Furlough comes to collect his brother.

Despereaux was reading the story out loud to himself. He was reading from the beginning so that he could get to the end, where the reader was assured that the knight and the fair maiden lived happily ever after.

Despereaux wanted to read those words. Happily ever after. He needed to say them aloud; he needed some reassurance that this feeling he had for the Princess Pea, this love, would come to a good end. And so he was reading the story as if it were a spell and the words of it, spoken aloud, could make magic happen.

I, too, frequently revisit the stories I love, for various reasons, but one of them is definitely comfort. Still, I often prefer sharing them with others, because it’s a way of sharing my feelings, too. Unfortunately, Despereaux has no one who could be bothered to listen to him (except, perhaps, the Pea).

“The Mouse Council has called you to sit with them.”

“Me?” said Despereaux.


“I’m busy right now,” said Despereaux, and he bent his head again to the open book.

Furlough sighed. “Geez,” he said. “Cripes. Nothing makes sense to this guy. Nothing. I was right to turn him in. He’s sick.”

It’s so sad that his whole family thinks he’s “sick”, but they never even try to get him help, let alone try to understand him, before just throwing him under the bus.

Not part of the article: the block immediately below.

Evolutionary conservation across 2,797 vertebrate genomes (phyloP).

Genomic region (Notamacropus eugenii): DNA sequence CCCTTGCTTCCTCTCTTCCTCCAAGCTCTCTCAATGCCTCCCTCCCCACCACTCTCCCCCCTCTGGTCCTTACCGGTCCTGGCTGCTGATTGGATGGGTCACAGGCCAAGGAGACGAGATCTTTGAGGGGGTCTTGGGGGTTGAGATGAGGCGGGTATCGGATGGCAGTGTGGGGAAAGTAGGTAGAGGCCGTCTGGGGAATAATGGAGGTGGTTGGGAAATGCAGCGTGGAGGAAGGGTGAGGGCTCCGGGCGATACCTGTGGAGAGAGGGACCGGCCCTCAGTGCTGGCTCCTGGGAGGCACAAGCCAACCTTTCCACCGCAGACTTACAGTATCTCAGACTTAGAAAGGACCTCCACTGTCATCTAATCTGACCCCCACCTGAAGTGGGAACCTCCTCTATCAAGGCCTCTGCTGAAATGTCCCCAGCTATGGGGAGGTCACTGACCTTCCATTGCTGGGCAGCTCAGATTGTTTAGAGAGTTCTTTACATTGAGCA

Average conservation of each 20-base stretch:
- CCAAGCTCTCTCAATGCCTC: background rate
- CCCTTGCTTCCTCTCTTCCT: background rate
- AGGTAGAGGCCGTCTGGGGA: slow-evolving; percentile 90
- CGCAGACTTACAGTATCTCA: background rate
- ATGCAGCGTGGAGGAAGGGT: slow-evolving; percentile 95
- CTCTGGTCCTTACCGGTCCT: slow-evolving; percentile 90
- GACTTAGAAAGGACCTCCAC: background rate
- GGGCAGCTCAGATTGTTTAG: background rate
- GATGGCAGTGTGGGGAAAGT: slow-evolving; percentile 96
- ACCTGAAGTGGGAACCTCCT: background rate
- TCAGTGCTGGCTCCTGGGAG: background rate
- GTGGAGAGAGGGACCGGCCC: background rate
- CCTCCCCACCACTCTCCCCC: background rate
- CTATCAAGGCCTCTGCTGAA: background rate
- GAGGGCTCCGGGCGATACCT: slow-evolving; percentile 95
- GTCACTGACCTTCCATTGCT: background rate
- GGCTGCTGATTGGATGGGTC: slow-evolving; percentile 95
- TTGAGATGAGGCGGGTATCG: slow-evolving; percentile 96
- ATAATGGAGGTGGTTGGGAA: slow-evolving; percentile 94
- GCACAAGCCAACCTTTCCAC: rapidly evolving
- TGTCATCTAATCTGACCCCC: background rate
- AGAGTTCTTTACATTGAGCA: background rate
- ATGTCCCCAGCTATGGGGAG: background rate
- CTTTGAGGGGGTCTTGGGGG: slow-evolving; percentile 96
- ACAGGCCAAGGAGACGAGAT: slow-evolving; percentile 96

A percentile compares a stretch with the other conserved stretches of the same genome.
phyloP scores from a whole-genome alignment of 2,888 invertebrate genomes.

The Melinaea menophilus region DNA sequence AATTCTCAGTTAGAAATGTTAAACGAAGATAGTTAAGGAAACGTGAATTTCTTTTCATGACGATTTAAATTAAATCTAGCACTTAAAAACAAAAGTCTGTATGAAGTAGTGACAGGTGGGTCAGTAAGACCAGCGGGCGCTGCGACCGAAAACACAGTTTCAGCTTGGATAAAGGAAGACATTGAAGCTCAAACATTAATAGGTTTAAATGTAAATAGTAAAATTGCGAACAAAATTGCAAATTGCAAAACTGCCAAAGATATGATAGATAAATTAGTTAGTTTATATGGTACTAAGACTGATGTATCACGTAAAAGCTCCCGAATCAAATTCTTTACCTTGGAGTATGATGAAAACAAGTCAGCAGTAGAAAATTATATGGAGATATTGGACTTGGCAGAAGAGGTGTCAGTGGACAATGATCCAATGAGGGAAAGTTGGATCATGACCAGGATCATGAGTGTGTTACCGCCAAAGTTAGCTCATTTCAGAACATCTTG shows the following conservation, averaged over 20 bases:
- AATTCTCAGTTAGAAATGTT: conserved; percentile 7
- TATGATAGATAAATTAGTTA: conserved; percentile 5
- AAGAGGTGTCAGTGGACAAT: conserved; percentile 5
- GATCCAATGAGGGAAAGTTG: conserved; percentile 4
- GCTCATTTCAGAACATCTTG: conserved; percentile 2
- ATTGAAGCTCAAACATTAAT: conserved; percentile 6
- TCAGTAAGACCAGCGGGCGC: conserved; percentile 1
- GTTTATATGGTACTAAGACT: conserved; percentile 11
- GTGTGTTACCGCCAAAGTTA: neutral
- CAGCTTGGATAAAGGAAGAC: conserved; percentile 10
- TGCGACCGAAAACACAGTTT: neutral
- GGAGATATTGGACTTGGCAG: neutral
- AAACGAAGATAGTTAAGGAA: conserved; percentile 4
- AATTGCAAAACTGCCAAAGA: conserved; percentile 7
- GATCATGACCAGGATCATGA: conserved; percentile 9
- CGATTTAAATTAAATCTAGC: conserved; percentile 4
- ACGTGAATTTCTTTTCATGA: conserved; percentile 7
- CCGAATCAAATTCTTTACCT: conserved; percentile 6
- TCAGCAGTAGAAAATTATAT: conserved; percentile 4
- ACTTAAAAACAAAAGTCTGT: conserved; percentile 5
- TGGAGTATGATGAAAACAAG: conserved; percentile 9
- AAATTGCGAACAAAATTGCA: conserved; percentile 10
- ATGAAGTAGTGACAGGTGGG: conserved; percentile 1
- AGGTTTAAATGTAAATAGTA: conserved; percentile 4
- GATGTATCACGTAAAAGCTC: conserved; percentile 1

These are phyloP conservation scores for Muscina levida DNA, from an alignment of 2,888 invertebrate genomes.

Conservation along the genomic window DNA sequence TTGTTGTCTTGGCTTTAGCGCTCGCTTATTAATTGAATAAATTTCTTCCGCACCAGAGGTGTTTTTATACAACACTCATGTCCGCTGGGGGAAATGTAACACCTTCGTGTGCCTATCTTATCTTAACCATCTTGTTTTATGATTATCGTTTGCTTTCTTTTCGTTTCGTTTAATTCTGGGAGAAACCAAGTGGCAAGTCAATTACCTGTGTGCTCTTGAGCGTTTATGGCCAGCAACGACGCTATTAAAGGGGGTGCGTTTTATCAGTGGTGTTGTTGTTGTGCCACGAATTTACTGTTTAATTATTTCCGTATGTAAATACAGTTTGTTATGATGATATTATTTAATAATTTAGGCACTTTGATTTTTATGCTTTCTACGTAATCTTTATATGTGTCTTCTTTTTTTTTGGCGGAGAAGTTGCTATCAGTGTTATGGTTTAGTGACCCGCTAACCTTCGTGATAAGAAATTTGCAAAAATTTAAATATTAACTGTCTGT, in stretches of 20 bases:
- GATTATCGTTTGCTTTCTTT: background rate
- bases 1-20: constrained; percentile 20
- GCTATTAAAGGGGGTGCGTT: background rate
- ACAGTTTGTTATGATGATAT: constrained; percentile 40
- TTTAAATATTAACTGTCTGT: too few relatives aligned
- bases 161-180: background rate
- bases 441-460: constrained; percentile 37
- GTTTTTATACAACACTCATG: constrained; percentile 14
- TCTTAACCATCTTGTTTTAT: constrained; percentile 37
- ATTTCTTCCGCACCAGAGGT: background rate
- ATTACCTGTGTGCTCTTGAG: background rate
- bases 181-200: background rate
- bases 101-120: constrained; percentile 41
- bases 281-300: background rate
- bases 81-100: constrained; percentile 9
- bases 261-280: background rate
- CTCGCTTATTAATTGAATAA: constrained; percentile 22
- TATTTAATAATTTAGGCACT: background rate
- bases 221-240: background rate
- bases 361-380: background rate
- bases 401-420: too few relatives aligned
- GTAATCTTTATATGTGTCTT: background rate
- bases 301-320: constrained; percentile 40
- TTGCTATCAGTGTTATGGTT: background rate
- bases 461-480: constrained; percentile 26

“Hey,” he said. “The Mouse Council isn’t asking. They’re telling. They’re commanding. You have to come with me. Right now.”

Despereaux turned to Furlough. “Do you know what love is?” he said.



Furlough shook his head. “You’re asking the wrong question,” he said. “The question you should be asking is why the Mouse Council wants to see you.”

“There is somebody who loves me,” said Despereaux. “And I love her and that is the only thing that matters to me.”

“Somebody who loves you? Somebody who you love? What difference does that make? What matters is that you’re in a lot of trouble with the Mouse Council.”

Furlough says what he thinks is the wrong question, but obviously the author is implying that Despereaux’s question is, if not the right one, at the very least in the right spirit.

“Cripes,” said Furlough, “you’re missing the whole point of everything here. You’re missing the point of being a mouse. You’re missing the point of being called to sit with the Mouse Council. You’ve got to come with me. It’s the law. You’ve been called.”

Despereaux sighed. He reached out and touched the words fair maiden in the book. He traced them with one paw. And then he put his paw to his mouth.

He quietly rejects “the point of being a mouse,” preferring to answer the call of love, no matter where it might lead.

He allowed his brother to lead him to his fate.

Until next time…

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